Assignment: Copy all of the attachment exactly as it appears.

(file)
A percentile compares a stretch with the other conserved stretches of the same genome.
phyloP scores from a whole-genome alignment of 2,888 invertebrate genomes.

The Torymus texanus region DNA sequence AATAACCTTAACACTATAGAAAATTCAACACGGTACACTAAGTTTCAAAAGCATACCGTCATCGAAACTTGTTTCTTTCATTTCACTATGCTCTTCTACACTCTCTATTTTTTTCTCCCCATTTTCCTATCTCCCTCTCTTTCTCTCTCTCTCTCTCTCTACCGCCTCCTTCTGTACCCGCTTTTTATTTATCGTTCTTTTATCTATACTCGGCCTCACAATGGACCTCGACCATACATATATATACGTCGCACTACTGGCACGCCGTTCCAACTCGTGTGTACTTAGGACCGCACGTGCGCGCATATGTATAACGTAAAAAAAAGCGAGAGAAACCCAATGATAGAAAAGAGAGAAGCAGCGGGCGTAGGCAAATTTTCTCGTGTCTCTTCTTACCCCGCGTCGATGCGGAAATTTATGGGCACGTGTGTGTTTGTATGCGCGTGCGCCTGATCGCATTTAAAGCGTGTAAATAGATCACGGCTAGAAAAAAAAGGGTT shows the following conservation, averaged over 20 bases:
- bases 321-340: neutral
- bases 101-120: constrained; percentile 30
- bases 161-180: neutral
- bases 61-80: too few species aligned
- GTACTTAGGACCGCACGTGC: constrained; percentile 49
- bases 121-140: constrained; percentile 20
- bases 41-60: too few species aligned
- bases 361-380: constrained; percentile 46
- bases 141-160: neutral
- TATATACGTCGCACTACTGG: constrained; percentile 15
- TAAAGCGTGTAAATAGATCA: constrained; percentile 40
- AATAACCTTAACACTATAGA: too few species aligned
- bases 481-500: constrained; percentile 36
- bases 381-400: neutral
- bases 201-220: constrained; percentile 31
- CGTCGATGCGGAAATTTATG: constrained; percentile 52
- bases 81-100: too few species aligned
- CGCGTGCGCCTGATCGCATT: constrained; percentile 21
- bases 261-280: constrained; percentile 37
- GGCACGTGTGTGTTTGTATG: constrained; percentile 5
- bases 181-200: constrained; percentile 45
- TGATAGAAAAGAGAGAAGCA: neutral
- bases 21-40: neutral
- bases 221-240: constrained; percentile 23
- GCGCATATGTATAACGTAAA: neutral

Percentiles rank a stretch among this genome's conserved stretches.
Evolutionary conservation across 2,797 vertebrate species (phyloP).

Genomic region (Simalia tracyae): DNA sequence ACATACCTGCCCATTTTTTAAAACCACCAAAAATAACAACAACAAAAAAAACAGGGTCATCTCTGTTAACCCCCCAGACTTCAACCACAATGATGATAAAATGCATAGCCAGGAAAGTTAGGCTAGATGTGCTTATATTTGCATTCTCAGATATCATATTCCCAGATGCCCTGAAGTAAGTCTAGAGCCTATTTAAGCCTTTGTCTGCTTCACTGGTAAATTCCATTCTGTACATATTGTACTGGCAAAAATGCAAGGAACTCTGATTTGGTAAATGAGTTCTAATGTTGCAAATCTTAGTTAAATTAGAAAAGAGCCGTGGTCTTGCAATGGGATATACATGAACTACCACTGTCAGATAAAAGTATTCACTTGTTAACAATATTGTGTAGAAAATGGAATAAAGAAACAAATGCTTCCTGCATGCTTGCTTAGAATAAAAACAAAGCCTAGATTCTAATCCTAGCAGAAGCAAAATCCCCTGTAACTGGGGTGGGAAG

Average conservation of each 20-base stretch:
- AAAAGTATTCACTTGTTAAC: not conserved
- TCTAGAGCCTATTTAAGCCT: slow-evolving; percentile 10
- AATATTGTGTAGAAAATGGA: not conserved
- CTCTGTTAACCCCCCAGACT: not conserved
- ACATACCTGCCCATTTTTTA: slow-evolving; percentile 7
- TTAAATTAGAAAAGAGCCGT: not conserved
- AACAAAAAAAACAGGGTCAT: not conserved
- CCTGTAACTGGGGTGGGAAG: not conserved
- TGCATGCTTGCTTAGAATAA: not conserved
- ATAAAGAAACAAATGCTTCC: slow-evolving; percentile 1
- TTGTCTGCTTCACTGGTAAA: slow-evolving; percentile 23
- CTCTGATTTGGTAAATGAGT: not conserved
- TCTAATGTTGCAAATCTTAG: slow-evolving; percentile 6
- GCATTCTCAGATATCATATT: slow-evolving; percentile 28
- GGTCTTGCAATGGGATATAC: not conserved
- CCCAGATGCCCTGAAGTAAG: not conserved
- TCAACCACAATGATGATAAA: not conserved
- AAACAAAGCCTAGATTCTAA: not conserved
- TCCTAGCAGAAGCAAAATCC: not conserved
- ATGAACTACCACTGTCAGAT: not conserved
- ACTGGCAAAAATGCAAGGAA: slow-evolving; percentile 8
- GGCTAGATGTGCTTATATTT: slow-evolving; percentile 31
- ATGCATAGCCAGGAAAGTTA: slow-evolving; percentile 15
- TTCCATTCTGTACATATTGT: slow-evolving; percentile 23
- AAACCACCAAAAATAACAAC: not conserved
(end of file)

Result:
A percentile compares a stretch with the other conserved stretches of the same genome.
phyloP scores from a whole-genome alignment of 2,888 invertebrate genomes.

The Torymus texanus region DNA sequence AATAACCTTAACACTATAGAAAATTCAACACGGTACACTAAGTTTCAAAAGCATACCGTCATCGAAACTTGTTTCTTTCATTTCACTATGCTCTTCTACACTCTCTATTTTTTTCTCCCCATTTTCCTATCTCCCTCTCTTTCTCTCTCTCTCTCTCTCTACCGCCTCCTTCTGTACCCGCTTTTTATTTATCGTTCTTTTATCTATACTCGGCCTCACAATGGACCTCGACCATACATATATATACGTCGCACTACTGGCACGCCGTTCCAACTCGTGTGTACTTAGGACCGCACGTGCGCGCATATGTATAACGTAAAAAAAAGCGAGAGAAACCCAATGATAGAAAAGAGAGAAGCAGCGGGCGTAGGCAAATTTTCTCGTGTCTCTTCTTACCCCGCGTCGATGCGGAAATTTATGGGCACGTGTGTGTTTGTATGCGCGTGCGCCTGATCGCATTTAAAGCGTGTAAATAGATCACGGCTAGAAAAAAAAGGGTT shows the following conservation, averaged over 20 bases:
- bases 321-340: neutral
- bases 101-120: constrained; percentile 30
- bases 161-180: neutral
- bases 61-80: too few species aligned
- GTACTTAGGACCGCACGTGC: constrained; percentile 49
- bases 121-140: constrained; percentile 20
- bases 41-60: too few species aligned
- bases 361-380: constrained; percentile 46
- bases 141-160: neutral
- TATATACGTCGCACTACTGG: constrained; percentile 15
- TAAAGCGTGTAAATAGATCA: constrained; percentile 40
- AATAACCTTAACACTATAGA: too few species aligned
- bases 481-500: constrained; percentile 36
- bases 381-400: neutral
- bases 201-220: constrained; percentile 31
- CGTCGATGCGGAAATTTATG: constrained; percentile 52
- bases 81-100: too few species aligned
- CGCGTGCGCCTGATCGCATT: constrained; percentile 21
- bases 261-280: constrained; percentile 37
- GGCACGTGTGTGTTTGTATG: constrained; percentile 5
- bases 181-200: constrained; percentile 45
- TGATAGAAAAGAGAGAAGCA: neutral
- bases 21-40: neutral
- bases 221-240: constrained; percentile 23
- GCGCATATGTATAACGTAAA: neutral

Percentiles rank a stretch among this genome's conserved stretches.
Evolutionary conservation across 2,797 vertebrate species (phyloP).

Genomic region (Simalia tracyae): DNA sequence ACATACCTGCCCATTTTTTAAAACCACCAAAAATAACAACAACAAAAAAAACAGGGTCATCTCTGTTAACCCCCCAGACTTCAACCACAATGATGATAAAATGCATAGCCAGGAAAGTTAGGCTAGATGTGCTTATATTTGCATTCTCAGATATCATATTCCCAGATGCCCTGAAGTAAGTCTAGAGCCTATTTAAGCCTTTGTCTGCTTCACTGGTAAATTCCATTCTGTACATATTGTACTGGCAAAAATGCAAGGAACTCTGATTTGGTAAATGAGTTCTAATGTTGCAAATCTTAGTTAAATTAGAAAAGAGCCGTGGTCTTGCAATGGGATATACATGAACTACCACTGTCAGATAAAAGTATTCACTTGTTAACAATATTGTGTAGAAAATGGAATAAAGAAACAAATGCTTCCTGCATGCTTGCTTAGAATAAAAACAAAGCCTAGATTCTAATCCTAGCAGAAGCAAAATCCCCTGTAACTGGGGTGGGAAG

Average conservation of each 20-base stretch:
- AAAAGTATTCACTTGTTAAC: not conserved
- TCTAGAGCCTATTTAAGCCT: slow-evolving; percentile 10
- AATATTGTGTAGAAAATGGA: not conserved
- CTCTGTTAACCCCCCAGACT: not conserved
- ACATACCTGCCCATTTTTTA: slow-evolving; percentile 7
- TTAAATTAGAAAAGAGCCGT: not conserved
- AACAAAAAAAACAGGGTCAT: not conserved
- CCTGTAACTGGGGTGGGAAG: not conserved
- TGCATGCTTGCTTAGAATAA: not conserved
- ATAAAGAAACAAATGCTTCC: slow-evolving; percentile 1
- TTGTCTGCTTCACTGGTAAA: slow-evolving; percentile 23
- CTCTGATTTGGTAAATGAGT: not conserved
- TCTAATGTTGCAAATCTTAG: slow-evolving; percentile 6
- GCATTCTCAGATATCATATT: slow-evolving; percentile 28
- GGTCTTGCAATGGGATATAC: not conserved
- CCCAGATGCCCTGAAGTAAG: not conserved
- TCAACCACAATGATGATAAA: not conserved
- AAACAAAGCCTAGATTCTAA: not conserved
- TCCTAGCAGAAGCAAAATCC: not conserved
- ATGAACTACCACTGTCAGAT: not conserved
- ACTGGCAAAAATGCAAGGAA: slow-evolving; percentile 8
- GGCTAGATGTGCTTATATTT: slow-evolving; percentile 31
- ATGCATAGCCAGGAAAGTTA: slow-evolving; percentile 15
- TTCCATTCTGTACATATTGT: slow-evolving; percentile 23
- AAACCACCAAAAATAACAAC: not conserved